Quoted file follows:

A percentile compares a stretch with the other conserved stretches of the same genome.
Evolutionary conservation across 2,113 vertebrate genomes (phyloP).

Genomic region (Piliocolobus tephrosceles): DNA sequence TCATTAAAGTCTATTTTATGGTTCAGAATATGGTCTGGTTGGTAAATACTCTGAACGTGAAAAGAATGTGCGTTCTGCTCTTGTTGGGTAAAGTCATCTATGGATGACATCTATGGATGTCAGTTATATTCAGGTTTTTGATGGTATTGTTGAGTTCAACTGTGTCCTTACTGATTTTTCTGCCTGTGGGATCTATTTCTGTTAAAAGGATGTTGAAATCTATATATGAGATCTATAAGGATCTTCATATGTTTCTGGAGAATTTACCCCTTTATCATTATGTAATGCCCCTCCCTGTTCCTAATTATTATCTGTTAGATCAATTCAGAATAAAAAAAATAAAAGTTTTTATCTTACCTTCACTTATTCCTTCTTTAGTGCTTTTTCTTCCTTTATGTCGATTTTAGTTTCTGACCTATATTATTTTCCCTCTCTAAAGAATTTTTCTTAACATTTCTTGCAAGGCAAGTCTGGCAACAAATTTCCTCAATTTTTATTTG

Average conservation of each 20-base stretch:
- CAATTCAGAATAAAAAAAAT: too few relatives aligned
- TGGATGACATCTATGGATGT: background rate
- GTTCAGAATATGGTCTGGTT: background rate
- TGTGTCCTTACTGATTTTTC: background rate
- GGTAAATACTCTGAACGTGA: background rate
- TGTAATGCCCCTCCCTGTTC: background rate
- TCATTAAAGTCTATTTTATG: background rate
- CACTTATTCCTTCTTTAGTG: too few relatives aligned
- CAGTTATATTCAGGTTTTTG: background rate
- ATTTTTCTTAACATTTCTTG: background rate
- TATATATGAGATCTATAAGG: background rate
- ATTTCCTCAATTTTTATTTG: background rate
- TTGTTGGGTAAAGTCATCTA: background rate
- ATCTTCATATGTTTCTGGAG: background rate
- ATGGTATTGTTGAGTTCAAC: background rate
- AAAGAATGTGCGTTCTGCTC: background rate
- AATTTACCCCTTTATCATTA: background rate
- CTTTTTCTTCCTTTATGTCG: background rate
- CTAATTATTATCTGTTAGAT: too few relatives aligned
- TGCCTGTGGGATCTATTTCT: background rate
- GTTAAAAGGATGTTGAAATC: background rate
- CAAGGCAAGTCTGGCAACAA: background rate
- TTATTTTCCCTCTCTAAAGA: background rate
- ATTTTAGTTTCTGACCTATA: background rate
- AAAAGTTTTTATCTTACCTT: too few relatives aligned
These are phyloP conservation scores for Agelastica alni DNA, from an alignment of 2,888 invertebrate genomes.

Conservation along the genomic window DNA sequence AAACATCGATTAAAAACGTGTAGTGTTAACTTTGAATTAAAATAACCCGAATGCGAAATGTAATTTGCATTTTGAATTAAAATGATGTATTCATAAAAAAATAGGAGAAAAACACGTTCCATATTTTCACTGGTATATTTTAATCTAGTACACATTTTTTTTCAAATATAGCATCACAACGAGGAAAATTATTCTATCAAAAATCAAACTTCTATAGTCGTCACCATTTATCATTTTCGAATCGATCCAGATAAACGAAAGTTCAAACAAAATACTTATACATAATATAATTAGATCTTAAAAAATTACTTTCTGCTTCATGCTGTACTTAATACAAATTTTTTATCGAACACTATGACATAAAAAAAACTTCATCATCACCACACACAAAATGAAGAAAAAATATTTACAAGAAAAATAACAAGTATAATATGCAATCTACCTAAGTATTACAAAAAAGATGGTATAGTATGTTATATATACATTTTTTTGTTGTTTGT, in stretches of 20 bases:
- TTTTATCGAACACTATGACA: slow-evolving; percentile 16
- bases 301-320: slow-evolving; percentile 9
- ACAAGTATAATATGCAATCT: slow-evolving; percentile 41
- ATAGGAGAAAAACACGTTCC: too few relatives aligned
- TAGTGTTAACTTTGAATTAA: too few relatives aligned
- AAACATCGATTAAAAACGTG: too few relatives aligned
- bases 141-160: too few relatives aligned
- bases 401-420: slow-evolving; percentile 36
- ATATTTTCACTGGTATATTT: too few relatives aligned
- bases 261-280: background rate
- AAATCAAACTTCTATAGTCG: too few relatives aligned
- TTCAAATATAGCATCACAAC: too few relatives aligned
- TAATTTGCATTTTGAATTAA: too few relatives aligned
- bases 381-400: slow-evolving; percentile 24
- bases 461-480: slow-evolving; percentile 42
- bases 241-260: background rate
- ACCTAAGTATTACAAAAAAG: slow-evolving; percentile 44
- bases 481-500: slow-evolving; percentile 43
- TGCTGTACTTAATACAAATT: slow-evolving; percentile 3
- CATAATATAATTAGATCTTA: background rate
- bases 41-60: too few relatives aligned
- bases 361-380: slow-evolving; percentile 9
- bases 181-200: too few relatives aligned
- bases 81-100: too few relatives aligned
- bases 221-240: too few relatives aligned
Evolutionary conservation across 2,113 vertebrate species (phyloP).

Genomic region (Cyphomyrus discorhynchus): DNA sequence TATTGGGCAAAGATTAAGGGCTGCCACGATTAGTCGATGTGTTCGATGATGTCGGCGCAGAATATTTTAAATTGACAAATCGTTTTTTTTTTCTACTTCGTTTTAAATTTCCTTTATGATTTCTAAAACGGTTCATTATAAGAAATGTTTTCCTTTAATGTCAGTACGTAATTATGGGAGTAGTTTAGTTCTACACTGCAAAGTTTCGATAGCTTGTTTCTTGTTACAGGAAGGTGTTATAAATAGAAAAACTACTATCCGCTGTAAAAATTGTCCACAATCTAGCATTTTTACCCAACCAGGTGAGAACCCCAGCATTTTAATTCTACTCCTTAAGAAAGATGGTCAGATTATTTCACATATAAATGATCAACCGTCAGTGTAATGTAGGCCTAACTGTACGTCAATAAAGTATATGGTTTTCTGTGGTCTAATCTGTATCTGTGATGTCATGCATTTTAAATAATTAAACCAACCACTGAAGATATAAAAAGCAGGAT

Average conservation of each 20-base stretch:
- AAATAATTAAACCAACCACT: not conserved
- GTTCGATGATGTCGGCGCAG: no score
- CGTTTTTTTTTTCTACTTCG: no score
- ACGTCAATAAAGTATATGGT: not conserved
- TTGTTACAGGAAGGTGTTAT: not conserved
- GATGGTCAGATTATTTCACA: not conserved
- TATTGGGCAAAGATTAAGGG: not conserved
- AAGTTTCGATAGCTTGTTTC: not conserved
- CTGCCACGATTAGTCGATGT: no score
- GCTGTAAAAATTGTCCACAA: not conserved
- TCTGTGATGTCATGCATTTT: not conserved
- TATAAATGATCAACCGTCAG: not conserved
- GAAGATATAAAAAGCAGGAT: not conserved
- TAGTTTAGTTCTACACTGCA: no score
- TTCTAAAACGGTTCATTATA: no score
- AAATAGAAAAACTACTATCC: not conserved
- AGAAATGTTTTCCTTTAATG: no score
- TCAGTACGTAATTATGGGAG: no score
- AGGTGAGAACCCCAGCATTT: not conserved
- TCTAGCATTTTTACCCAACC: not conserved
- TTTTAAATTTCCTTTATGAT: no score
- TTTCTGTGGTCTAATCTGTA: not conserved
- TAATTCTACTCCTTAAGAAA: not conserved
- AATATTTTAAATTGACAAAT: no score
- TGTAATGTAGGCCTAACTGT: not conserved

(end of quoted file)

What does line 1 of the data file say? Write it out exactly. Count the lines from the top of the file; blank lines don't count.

A percentile compares a stretch with the other conserved stretches of the same genome.